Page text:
LOCATION:The White House
DOCKET NO.: 96-976
DECIDED BY: Rehnquist Court (1986-2005)
LOWER COURT: United States Court of Appeals for the Tenth Circuit
CITATION: 522 US 93 (1997)
ARGUED: Oct 08, 1997
DECIDED: Dec 10, 1997
Bernard J. Rothbaum – on behalf of the Petitioners
Michael R. Dreeben – on behalf of the Respondent
Facts of the case
John Hudson was chairman of the First National Bank of Tipton and the First National Bank of Hammon. Hudson used his position to regain bank stock he had used as collateral on defaulted loans through a series of bank loans to other parties. Upon investigation the Office of the Comptroller of Currency (OCC) found that the loans were made in violation of several banking statues and regulations. The OCC fined and debarred Hudson for the violations. Later, he faced criminal indictment in federal District Court for violations tied to those same events. Hudson objected, arguing that the indictment violated the Double Jeopardy Clause of the Fifth Amendment.
The U. S. Court of Appeals for the Tenth Circuit eventually found for the Government in light ofUnited States v. Halper on the grounds that the original proceedings were civil in nature and not so disproportional to the proven damages to the Government as to qualify as a form of criminal punishment.
Are punitive fines and debarment by the Office of the Comptroller of Currency a sufficiently “criminal” form of punishment that a subsequent criminal indictment for the same violations would violate the Double Jeopardy Clause of the Fifth Amendment?
Media for Hudson v. United States
Audio Transcription for Opinion Announcement – December 10, 1997 in Hudson v. United States
William H. Rehnquist:
I have the opinion of the Court to announce in No. 96976, Hudson against the United States.
In this case, during the early and mid 1980’s, the Petitioner John Hudson was the chairman and controlling shareholder of the — of two — two banks in Western Oklahoma.
During the same period, the two other petitioners in this case were officers of those banks.
In 1989, the Office of the Comptroller of the Currency imposed monetary penalties and occupational debarments on petitioners for violating various federal statutes and regulations.
When the Government later criminally indicted petitioners for essentially the same conduct, they moved to dismiss the indictments on double jeopardy grounds.
The District Court ultimately agreed with them but the Court of Appeals reversed.
It held that under our decision in the case called United States against Halper, the actual fines imposed by the Government were not grossly proportional — disproportional.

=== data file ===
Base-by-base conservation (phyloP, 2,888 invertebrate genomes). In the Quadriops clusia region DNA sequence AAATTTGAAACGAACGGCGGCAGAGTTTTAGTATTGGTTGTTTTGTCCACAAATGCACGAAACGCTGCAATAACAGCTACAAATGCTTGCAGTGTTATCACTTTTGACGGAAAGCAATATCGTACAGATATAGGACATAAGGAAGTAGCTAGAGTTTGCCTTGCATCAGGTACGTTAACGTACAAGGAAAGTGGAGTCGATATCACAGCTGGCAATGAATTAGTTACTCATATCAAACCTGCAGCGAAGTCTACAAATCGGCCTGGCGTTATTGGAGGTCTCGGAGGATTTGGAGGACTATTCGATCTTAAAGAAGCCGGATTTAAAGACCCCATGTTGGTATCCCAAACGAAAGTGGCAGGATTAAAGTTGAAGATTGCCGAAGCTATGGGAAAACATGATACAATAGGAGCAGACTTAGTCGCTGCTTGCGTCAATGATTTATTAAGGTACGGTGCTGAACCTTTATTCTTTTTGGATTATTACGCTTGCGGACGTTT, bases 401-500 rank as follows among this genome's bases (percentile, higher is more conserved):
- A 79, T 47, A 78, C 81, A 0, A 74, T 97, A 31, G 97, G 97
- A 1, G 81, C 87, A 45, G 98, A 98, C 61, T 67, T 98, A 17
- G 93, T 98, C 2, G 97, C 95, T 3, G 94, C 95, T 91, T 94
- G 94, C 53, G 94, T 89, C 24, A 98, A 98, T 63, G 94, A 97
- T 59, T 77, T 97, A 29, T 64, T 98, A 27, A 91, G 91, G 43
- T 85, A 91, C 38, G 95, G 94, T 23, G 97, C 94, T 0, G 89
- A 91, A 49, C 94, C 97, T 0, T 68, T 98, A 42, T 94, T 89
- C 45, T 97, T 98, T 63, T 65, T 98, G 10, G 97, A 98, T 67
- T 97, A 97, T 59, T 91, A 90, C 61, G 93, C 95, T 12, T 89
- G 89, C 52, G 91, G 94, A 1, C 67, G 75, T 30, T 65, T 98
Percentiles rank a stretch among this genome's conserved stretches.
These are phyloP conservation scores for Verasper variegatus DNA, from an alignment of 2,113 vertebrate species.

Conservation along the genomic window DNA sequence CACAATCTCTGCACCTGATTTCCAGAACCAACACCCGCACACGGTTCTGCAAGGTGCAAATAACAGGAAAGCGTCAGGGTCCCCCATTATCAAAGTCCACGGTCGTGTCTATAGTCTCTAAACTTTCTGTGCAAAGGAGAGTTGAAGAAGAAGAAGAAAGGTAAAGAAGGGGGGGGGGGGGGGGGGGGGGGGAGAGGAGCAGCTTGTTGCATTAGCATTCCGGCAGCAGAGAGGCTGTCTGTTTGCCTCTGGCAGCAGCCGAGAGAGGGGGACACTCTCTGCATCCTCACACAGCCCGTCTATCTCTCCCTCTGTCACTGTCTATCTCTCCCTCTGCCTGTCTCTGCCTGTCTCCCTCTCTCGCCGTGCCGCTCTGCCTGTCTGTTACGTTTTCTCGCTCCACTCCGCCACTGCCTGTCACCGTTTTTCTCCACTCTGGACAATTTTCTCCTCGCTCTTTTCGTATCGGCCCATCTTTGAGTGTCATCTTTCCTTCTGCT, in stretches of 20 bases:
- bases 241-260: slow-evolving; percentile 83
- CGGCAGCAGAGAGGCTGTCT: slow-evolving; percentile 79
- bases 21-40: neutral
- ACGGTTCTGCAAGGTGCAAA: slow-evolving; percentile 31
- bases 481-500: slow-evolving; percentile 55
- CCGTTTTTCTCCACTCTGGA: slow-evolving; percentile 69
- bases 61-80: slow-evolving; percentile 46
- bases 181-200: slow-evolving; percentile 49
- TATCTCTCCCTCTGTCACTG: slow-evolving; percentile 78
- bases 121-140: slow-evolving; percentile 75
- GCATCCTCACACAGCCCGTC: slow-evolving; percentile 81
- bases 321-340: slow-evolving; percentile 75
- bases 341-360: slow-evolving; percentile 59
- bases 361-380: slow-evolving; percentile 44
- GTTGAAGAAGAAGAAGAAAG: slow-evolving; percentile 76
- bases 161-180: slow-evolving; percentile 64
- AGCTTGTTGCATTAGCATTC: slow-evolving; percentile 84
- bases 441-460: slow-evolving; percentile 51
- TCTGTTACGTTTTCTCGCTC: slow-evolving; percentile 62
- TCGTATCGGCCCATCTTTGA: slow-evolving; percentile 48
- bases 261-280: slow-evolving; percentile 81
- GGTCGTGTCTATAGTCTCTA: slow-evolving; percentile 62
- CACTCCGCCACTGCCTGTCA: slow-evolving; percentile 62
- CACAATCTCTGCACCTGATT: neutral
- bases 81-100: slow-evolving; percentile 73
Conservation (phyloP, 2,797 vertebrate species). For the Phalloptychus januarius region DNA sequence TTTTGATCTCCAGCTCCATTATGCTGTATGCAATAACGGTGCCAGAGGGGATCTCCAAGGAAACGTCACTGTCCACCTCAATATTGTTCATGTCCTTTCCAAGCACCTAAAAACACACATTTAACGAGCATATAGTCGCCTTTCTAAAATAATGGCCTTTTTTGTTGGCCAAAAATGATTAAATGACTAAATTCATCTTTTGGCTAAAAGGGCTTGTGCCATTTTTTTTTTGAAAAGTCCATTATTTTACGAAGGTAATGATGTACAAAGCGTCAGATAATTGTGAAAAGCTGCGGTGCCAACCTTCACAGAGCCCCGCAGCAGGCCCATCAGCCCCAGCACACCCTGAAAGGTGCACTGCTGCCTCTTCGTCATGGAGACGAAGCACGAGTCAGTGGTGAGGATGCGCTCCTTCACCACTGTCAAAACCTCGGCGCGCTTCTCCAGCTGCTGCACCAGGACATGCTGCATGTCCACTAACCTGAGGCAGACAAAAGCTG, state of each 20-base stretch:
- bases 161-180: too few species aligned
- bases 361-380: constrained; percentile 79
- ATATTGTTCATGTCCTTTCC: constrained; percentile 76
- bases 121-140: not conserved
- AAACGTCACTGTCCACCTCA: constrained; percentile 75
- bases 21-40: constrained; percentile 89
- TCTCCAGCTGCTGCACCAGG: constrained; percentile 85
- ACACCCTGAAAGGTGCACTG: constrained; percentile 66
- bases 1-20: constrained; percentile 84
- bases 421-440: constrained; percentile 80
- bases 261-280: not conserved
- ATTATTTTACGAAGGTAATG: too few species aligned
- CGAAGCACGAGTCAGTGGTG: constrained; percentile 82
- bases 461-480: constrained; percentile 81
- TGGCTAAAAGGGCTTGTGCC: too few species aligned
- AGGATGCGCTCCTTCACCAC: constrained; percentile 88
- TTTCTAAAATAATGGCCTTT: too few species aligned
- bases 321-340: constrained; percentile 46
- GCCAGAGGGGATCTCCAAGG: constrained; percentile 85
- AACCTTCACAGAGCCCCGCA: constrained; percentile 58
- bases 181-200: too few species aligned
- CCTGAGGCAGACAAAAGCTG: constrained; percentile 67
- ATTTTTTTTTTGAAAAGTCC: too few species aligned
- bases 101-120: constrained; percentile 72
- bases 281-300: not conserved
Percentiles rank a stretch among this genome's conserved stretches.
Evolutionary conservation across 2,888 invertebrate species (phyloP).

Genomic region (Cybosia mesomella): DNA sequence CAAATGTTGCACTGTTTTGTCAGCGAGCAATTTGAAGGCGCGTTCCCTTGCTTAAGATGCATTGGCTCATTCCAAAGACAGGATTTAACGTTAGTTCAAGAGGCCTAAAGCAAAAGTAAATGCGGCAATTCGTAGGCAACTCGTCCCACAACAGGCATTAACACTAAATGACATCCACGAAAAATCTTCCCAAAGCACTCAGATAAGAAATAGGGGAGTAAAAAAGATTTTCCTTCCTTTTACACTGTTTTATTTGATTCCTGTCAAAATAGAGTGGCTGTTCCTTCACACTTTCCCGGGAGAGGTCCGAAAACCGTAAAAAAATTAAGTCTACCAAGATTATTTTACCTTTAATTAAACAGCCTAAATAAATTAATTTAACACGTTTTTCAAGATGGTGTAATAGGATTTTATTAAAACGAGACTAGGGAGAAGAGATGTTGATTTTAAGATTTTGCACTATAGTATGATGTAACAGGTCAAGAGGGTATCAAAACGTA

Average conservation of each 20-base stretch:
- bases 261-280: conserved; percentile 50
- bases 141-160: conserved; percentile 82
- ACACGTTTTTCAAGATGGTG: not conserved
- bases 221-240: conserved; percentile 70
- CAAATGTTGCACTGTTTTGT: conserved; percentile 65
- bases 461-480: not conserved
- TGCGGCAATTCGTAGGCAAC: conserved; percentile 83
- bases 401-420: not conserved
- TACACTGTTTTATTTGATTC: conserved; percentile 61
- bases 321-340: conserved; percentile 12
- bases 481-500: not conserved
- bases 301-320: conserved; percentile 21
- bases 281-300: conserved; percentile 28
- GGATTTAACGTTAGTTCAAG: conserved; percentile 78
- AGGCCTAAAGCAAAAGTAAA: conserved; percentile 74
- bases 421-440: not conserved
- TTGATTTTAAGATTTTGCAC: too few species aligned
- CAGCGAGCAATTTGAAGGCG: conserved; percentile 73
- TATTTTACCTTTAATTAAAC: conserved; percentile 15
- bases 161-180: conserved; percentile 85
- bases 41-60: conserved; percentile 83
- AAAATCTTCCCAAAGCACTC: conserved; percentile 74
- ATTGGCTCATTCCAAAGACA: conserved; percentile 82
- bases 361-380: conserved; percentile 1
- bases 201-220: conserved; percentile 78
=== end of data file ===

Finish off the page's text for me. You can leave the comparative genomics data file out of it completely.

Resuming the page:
In an opinion filed with the clerk of the Court today, we — we affirm that judgment but for different reasons.
The Double Jeopardy Clause provides that no person shall be subject for the same offense to be twice putting jeopardy of life or limb.
We have long held that this clause protects only against the imposition of multiple criminal punishments for the same offense and then only when such occurs in successive proceeding.
Our opinion in United States against Halper, marked the first time we applied the Double Jeopardy Clause to a sanction without first determining that it was criminal in nature.
We believe that Halper’s deviation from longstanding double jeopardy principles was ill-considered.
Its test for determining whether a particular sanction is subject to the strictures that Double Jeopardy Clause has proved unworkable and other constitutional provisions addressed many of the ills at which Halper was directed.
Thus, we today, disavowed the method of analysis he used in Halper and reaffirm that traditional double jeopardy rule exemplified in our opinion in United States against Ward, a case decided in 1980, applying traditional double jeopardy principles to the facts of this case.
It is clear that the criminal prosecution of these petitioners would not violate the Double Jeopardy Clause.
Congress intended the OCC money penalties and debarments to be civil in nature and there is little evidence to say nothing of the clearest proof required by Ward that these OCC monetary penalties and debarment sanctions are criminal despite Congress’s intention to the contrary.
The Double Jeopardy Clause is therefore no obstacle to the trial of petitioners on the pending indictments.
Justice Scalia has filed a concurring opinion in which Justice Thomas has joined.
Justice Stevens and Justice Souter filed opinions concurring in the judgment.
Justice Breyer has filed an opinion concurring in the judgment in which Justice Ginsburg has joined.